In the middle of the night, in the dark moments reserved for anxiety and existential dread, it suddenly came to me that I really don’t know much at all about dung beetles. And in the very next redemptive moment, I thought: this can be rectified.

After all, this should be my soul beetle.  Here is a critter more interested in poop than I am. The dung beetle seeks it out, collects it, sculpts it, rolls it around, eats it, and raises the chilluns in it. Compared to that, I have only a passing interest.

The true dung beetles, as opposed to those merely drawn to the lifestyle, are members of the Scarab family. Some, called Dwellers, are content to live in shit–we all know the type; some, the Tunnelers, prefer to bury it; but the coolest ones are wholly Rollers. They form dung into perfect spheres and roll them over the landscape. Any kind of dung will do, but most prefer it from a herbivorous source, and why not? That comes in pies and apples. A small underclass of Rollers with an unhealthy sense of entitlement prefers to wait for rabbit doots, which come pre-balled.

The shit balls themselves are a triumph of architecture. They are perfectly round and roll nicely in a straight line, which is important to the dung beetle, who, in a moment of his evolution that had great consequences for dung beetledom to come, has elected to roll it with his hind feet, backwards. This behavior developed at an evolutionary crossroads comparable to the juncture at which early hominids lost the ability to swing from trees and had to substitute religion to soothe their trudging souls. The dung beetle, operating blind, likes to get a read on his direction and then start pedaling away. Every so often he stops long enough to get up on his shit ball and dance. This is a satisfied beast.

Usually the balls are taken away to be eaten, but sometimes they are formed into a Brood Ball by a paired set of beetles, and the female lays her eggs inside of the Brood Ball and the larvae eat their way out. It is a tidy arrangement. In human terms, it would be a gigantic ball with a milky center, an inner shell of strained carrots, a middle core consisting of ten years of balanced nutrition surrounded by a mantle of pizza and soda pop, with the whole thing soaked in beer and whiskey. By the time our baby has eaten his way out of that, he’s ready to roll, one way or the other. And the dung beetle replicates all of that with shit alone.

The ancient Egyptians, who did not have TV, spent a lot of time looking at this beetle, and found much to admire. In particular, they believed the dung beetle represented the Sun. Their best minds had already discovered that the sun did not travel from east to west, as it appeared to, but rather backwards, from west to east. And here the lowly dung beetle was propelling his ball of shit, which looks exactly like the sun, if you squint, backwards. They furthermore assumed that all of the beetles were male and they were able to replicate themselves by jacking off in the dung balls. Which was more or less what the sun was presumed to do overnight when no one was looking. So the science of sun-to-beetle equivalency was a slam dunk. Hoo-Ra, they said, and began carving scarabs out of jade as fast as they could. And that’s why I love ancient Egyptians. Anyone who can look at a ball of shit and be reminded of the Sun is a poet, in my book.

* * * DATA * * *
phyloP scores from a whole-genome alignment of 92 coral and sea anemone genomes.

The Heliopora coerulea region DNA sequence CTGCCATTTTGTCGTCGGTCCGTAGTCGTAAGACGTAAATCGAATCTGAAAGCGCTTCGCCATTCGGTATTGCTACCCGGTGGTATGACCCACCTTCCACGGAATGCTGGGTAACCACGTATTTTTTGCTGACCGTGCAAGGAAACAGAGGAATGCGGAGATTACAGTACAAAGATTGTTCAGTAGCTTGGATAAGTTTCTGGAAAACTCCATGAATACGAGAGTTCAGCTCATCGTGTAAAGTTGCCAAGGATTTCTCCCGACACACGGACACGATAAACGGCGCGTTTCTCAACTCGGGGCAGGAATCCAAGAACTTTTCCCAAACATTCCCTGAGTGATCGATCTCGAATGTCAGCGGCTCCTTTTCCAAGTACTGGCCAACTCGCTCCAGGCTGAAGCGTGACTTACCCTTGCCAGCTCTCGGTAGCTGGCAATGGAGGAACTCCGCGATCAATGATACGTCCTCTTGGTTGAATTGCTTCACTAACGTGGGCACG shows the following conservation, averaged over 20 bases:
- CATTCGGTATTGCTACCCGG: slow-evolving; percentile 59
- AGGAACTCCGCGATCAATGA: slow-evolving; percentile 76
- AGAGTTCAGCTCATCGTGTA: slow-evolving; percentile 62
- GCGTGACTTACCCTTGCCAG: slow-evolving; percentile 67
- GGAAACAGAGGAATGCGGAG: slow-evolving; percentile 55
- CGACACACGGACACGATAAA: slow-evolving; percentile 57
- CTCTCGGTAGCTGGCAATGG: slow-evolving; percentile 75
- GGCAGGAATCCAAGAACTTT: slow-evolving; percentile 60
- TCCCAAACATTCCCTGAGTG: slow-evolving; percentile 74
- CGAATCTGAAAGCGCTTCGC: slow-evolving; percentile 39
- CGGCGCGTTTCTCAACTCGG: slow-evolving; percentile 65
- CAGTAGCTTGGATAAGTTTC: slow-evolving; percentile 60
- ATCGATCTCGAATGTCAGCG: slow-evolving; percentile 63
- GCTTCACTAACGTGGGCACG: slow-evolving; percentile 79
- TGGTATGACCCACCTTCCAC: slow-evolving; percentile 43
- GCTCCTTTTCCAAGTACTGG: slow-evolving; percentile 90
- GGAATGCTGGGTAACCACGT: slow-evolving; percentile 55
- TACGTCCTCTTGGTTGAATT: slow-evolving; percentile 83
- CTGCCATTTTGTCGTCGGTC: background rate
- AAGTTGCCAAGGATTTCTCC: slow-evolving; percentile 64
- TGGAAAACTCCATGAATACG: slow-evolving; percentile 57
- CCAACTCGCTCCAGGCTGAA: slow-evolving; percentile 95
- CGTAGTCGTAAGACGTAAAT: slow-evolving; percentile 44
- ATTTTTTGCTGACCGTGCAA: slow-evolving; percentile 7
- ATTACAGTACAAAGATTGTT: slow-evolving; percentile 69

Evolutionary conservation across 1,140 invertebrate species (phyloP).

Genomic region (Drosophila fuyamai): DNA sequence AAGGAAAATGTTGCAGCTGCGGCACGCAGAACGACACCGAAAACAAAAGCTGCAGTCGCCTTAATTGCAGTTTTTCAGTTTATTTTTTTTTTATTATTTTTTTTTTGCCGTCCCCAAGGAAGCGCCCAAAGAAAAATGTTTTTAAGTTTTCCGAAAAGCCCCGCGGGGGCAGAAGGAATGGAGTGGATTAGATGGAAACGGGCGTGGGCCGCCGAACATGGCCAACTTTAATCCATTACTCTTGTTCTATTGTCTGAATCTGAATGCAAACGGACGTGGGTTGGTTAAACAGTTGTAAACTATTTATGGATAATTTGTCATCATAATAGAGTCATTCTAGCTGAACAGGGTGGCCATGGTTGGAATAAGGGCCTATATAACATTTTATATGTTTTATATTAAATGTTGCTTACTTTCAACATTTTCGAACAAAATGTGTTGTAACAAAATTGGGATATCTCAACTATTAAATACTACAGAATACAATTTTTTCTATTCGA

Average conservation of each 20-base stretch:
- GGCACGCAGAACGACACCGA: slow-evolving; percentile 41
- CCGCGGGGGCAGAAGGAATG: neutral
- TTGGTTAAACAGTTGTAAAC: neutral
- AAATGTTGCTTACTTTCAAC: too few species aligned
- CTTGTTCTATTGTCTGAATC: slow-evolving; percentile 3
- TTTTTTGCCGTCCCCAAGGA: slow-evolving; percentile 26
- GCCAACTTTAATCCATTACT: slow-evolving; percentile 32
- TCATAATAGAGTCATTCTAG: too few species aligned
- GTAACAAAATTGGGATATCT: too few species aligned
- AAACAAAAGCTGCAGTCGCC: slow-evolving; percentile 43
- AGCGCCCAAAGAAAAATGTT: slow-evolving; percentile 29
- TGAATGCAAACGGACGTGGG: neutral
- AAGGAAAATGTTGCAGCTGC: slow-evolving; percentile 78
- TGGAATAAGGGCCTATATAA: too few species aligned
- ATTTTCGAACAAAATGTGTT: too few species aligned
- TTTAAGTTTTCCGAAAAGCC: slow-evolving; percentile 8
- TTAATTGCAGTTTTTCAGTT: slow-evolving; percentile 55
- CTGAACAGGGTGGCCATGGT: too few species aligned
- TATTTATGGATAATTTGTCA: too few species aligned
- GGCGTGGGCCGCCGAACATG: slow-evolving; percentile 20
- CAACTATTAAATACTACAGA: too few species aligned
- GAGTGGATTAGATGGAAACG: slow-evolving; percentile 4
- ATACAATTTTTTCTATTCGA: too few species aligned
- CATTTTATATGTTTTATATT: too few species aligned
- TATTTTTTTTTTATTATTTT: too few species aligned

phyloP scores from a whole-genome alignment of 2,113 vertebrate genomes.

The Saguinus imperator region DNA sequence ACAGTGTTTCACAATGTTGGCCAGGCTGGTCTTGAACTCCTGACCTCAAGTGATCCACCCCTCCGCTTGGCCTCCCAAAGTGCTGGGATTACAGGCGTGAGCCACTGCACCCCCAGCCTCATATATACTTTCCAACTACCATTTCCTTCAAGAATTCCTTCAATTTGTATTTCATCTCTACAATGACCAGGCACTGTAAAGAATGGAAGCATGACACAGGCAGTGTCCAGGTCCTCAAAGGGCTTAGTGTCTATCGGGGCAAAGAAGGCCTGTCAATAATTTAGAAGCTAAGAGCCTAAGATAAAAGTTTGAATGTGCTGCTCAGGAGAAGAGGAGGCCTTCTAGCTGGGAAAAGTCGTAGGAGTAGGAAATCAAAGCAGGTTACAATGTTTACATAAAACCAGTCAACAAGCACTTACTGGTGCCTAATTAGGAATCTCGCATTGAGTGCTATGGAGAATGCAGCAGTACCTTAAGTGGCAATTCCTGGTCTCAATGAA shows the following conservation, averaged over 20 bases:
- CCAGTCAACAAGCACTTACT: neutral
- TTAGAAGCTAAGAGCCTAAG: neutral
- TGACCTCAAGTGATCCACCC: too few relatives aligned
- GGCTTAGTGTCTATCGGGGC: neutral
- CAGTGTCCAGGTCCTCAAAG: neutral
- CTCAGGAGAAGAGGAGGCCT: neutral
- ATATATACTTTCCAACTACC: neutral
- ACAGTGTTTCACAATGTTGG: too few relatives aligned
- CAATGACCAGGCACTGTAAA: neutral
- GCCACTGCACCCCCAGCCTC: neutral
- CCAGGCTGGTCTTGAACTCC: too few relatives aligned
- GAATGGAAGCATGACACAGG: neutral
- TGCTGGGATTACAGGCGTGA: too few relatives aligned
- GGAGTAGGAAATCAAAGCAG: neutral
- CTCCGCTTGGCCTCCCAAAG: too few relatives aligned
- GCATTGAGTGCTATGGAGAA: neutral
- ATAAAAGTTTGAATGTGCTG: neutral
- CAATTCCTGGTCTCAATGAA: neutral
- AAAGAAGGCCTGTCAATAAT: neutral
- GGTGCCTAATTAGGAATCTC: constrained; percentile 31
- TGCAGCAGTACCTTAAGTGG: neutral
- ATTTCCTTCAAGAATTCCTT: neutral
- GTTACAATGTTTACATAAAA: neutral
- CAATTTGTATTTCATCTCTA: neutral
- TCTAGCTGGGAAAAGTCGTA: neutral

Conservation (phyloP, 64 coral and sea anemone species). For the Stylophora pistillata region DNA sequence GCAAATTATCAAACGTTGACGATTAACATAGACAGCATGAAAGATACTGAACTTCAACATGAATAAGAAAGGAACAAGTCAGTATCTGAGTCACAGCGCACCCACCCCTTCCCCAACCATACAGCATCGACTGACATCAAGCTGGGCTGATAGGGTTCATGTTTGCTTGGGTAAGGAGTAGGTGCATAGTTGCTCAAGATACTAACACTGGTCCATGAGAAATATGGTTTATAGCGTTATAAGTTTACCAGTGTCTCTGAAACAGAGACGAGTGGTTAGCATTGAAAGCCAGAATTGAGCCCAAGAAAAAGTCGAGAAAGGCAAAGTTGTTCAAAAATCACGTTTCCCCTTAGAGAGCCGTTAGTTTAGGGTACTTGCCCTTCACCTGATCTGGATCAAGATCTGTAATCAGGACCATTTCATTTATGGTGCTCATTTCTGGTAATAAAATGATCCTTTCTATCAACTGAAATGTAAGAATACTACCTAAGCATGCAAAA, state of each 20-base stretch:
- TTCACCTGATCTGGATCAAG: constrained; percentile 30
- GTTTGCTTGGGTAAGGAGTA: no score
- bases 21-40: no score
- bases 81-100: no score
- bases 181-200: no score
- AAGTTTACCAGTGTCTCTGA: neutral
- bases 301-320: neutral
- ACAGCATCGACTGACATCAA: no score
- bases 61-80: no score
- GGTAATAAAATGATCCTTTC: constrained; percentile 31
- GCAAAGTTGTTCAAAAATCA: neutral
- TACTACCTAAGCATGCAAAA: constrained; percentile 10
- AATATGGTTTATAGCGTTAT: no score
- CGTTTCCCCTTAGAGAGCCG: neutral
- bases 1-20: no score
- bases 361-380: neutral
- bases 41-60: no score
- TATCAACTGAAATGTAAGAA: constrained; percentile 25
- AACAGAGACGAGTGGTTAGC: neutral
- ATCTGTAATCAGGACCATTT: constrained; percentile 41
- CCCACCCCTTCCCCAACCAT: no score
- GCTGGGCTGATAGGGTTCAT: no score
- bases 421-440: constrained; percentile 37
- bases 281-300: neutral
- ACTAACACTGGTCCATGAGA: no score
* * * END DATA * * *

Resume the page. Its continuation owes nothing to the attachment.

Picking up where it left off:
Meanwhile modern scientists are hard at work. Already the dung beetle has been declared the strongest of insects, gram for gram, capable of rolling 1141 times its own weight, which means that someone, somewhere, made a project of carefully weighing beetles and shit balls and developing tiny harnesses and traces and applying math to it all, and that’s why I love scientists.

Much was learned about the dung beetle world in the 19th century by the pioneering scientist Jean-Henri Fabre, the Father of Modern Entomology. Fabre it was who discovered that the dung beetles did not congregate in order to advance beetle society, but were merely trying to rip off each other’s balls. Fabre is famous for another experiment in which he arranged a set of Processionary Caterpillars, known to follow each other closely on a scent trail, in a loop on the lip of a pot, and watched them go around and around. The caterpillars, known as the Unwanted Stepchildren of Modern Entomology, continued marching in a loop for seven days, after which they beat up M. Fabre, trashed his place, stole his coin collection, and bought a bunch of meth.

Late-breaking scientific work is gaining insight into the frolicsome Shit Ball Dance, too. Researcher Emily Baird has rigged up shit ball rolling fields and introduced obstacles into them, and (bless her heart) fashioned little hats for the beetles, and she has come to the conclusion that the beetle climbs aboard his dung ball in order to track the polarized light from the sun and correct course, if need be. Essentially, the dashboard with the GPS is on top of the dung ball, and it’s also the spot with the best coverage, in case he needs to phone for help.

So say the experts. But I like to think that maybe the ancient Egyptians just thought scarabs were fun to watch and easy to carve in jade. And that sometimes, when you’ve made a perfect shit ball and you’re rolling it in the sun, you just gotta get up on it and dance.